In Alabama, one of many states in which a local ban on same-sex marriage rights was struck down by the state’s Supreme Court – a consequence of the United States Supreme Court’s decision in Windsor v. United States – officials are balking at complying with this order.
Alabama Supreme Court Chief Justice Roy Moore recently ordered local probate judges in his state to ignore the federal court if they found that the states were compelled to recognize same-sex marriages. When Mobile County Probate Judge Don Davis requested a clarification from the state’s high court, the justices asserted that they did not have the authority to respond.
“The ensuing legal ‘circus’ has left the probate judges, who had no voice or opportunity to be heard in this matter, in and untenable position – caught between a federal district judge’s order, the statewide procedural value of which is uncertain, and an order from the Chief Justice of the Alabama Supreme Court,” wrote former Probate Judge Mike Brolin. “If the term ‘circus’ is hyperbole, the current predicament at least qualifies as a ‘darned if I do, darned if I don’t’ dilemma for the probate judges, and this is no way to wisely, fairly, and deliberately administer justice.”
“Our rights do not come from God,” CNN anchor Chris Cuomo averred in a lengthy and contentious interview with Moore on Thursday. “That’s your faith, that’s my faith, but that’s not our country.” Cuomo might be surprised to learn that his secular interpretation of the origins of the rights of man is at odds with Thomas Jefferson’s.
But the philosophical arguments that so regularly derail debates on gay marriage rights are often incompatible with dispassionate legal arguments on the matter. Alabama’s predicament is a familiar one resulting from the Court’s decision in Windsor. For many states, that decision created more problems than resolutions.
This confusion prompted the Supreme Court to take up a case that will determine whether same-sex unions are recognized by every state in the Union. It is a decision that many, including some Supreme Court justices, believe has already been made. Justices Antonin Scalia and Clarence Thomas criticized the Court’s recent determination to abstain from preventing Alabama from postponing the implementation of a local ruling legalizing same-sex marriage in that state until the Supreme Court had decided on the issue of gay marriage rights for the nation.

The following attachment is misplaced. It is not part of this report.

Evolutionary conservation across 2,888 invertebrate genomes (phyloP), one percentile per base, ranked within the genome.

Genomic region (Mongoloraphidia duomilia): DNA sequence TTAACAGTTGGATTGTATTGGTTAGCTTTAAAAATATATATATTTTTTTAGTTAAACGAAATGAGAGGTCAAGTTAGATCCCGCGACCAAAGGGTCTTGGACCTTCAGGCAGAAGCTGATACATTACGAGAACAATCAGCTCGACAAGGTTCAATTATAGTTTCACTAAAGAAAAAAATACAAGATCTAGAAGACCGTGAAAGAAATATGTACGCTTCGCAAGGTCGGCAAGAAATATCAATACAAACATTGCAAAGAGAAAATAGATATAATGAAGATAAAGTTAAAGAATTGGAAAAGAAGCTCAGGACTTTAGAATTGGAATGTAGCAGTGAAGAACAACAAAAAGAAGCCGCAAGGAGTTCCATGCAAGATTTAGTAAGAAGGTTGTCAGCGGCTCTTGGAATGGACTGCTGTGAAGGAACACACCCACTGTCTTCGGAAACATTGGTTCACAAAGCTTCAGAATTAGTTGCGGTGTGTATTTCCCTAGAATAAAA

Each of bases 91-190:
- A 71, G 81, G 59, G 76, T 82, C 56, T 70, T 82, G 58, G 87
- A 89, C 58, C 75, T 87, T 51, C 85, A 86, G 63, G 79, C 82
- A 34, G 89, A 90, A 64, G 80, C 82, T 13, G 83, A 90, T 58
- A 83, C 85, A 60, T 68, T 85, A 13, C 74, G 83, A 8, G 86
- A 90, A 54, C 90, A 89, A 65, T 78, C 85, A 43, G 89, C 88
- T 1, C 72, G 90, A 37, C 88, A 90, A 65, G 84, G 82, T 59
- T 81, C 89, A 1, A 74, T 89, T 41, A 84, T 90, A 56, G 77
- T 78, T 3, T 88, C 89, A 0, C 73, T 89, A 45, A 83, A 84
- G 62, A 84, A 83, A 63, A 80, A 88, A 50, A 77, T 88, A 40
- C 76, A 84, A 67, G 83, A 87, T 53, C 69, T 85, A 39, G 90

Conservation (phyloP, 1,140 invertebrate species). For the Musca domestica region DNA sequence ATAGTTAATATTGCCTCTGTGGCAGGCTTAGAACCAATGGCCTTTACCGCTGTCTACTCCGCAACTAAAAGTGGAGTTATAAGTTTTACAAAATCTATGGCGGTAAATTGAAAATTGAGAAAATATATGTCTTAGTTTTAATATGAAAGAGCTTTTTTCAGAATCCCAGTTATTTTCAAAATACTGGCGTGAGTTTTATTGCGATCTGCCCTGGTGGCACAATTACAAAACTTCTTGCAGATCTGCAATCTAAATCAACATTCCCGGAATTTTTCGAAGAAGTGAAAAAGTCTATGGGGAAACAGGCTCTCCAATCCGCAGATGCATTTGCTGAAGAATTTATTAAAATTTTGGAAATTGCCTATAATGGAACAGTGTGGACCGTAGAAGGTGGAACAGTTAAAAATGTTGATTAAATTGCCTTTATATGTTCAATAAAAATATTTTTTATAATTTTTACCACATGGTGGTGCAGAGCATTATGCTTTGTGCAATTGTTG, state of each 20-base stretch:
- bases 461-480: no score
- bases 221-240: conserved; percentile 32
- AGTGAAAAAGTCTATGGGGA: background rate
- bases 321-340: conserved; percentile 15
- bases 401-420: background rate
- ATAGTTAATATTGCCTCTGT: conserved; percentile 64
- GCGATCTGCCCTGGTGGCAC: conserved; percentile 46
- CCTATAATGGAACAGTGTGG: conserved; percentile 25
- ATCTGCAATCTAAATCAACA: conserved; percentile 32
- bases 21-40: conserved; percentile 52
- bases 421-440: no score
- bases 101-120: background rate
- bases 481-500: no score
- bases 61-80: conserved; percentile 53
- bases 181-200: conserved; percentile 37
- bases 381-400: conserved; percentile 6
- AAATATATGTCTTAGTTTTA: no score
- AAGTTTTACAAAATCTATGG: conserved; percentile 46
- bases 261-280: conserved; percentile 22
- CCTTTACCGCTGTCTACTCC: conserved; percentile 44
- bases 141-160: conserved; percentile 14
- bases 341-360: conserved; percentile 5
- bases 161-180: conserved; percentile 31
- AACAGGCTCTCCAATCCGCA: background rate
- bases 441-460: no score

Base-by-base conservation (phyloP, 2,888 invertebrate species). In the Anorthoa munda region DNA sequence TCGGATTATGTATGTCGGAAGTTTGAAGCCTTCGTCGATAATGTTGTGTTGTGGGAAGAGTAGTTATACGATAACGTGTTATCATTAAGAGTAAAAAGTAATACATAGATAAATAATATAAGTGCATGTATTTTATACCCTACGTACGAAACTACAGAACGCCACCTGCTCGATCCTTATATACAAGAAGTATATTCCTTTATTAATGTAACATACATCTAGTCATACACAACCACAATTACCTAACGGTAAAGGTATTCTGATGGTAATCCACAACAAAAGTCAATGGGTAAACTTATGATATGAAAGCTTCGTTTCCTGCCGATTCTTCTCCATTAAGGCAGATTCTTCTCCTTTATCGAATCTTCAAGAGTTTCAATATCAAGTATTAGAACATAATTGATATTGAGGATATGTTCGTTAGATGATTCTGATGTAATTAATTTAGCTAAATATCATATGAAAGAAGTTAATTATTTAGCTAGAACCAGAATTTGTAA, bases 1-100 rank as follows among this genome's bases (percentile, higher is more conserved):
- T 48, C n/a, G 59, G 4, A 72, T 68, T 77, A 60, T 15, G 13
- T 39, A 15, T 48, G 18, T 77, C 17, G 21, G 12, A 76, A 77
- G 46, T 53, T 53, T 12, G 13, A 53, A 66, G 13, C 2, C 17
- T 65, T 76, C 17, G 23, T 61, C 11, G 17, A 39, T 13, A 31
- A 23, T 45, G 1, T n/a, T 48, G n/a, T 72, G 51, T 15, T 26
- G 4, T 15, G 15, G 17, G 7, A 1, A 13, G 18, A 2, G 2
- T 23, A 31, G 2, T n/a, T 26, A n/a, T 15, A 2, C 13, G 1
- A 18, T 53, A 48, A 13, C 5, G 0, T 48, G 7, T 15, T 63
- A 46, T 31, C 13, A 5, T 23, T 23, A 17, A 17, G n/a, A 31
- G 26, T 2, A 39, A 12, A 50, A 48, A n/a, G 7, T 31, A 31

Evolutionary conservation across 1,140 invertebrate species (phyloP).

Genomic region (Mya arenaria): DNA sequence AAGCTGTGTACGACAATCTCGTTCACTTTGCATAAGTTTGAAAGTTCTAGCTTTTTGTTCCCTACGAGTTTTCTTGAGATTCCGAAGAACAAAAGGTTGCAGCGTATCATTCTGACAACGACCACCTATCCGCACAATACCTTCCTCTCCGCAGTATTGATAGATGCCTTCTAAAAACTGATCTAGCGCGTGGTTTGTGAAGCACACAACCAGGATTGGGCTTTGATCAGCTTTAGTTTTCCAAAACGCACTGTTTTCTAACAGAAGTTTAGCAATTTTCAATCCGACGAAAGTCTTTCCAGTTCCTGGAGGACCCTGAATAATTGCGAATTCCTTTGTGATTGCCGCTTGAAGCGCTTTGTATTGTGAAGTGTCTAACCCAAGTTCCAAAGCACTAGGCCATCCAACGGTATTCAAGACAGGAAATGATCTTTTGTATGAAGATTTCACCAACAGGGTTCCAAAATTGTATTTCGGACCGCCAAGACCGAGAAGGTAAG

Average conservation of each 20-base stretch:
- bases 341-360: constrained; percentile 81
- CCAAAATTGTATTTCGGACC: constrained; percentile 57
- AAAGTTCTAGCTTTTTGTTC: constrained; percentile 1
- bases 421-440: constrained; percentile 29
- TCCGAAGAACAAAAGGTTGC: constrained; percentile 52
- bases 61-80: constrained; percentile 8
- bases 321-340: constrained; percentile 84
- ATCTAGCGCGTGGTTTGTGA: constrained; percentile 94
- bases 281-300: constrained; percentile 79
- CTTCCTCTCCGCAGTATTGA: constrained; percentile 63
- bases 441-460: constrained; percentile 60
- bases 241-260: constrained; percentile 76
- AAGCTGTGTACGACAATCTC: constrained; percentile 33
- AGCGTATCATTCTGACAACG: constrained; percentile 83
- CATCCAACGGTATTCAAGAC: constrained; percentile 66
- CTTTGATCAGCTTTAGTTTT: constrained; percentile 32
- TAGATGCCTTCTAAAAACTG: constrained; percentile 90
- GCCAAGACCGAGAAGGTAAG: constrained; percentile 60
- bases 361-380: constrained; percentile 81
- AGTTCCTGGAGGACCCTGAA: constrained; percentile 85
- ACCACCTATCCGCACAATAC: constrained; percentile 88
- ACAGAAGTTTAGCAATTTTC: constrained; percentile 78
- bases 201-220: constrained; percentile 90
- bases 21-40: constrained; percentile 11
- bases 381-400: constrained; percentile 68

“The court’s action Monday was another signal that it might be paving the way for public acceptance of a decision that marriage is a fundamental right that states may not withhold from gay couples,” The Washington Post noted.
While it is no mystery as to how Supreme Court Justice Ruth Bader Ginsburg will rule on this matter, her recent statements in an interview with Bloomberg indicate that she is confident the Court will clear up the remaining ambiguities that have persisted since the decision in Windsor with a sweeping ruling that effectively legalizes gay marriage nationwide.
Ginsburg told Bloomberg reporters that she did not think that it would take a “large adjustment” for Americans to accept that marriage is a constitutional right. “The change in people’s attitudes on that issue has been enormous,” she said.
“There was a familiarity with people that didn’t exist in the beginning when the race problem was on the front burner, because we lived in segregated communities, and it was truly a ‘we/they’ kind of thing,” Ginsburg added. “It’s not so, I think, of the gay rights movement.”
“Of course, we shouldn’t speak much more about this subject because, one way or another, it will be decided before we leave town in June,” she closed.
Well, it would only be “decided” if the Court rules, as many expect it will, in favor of gay marriage rights nationally. The tea leaves are not difficult to read here. The federal legislature had years to address the issue of gay marriage rights, but the time that the Court provided them to act has passed.
But Supreme Court rulings intended to settle contentious debates on social issues have a habit of exacerbating societal tensions. A ruling in favor of same-sex marriage rights is likely to be met with resistance in states like Alabama. Merely because the Court imposes a resolution on this issue for the remaining states that still support gay marriage bans does not mean the issue will be resolved.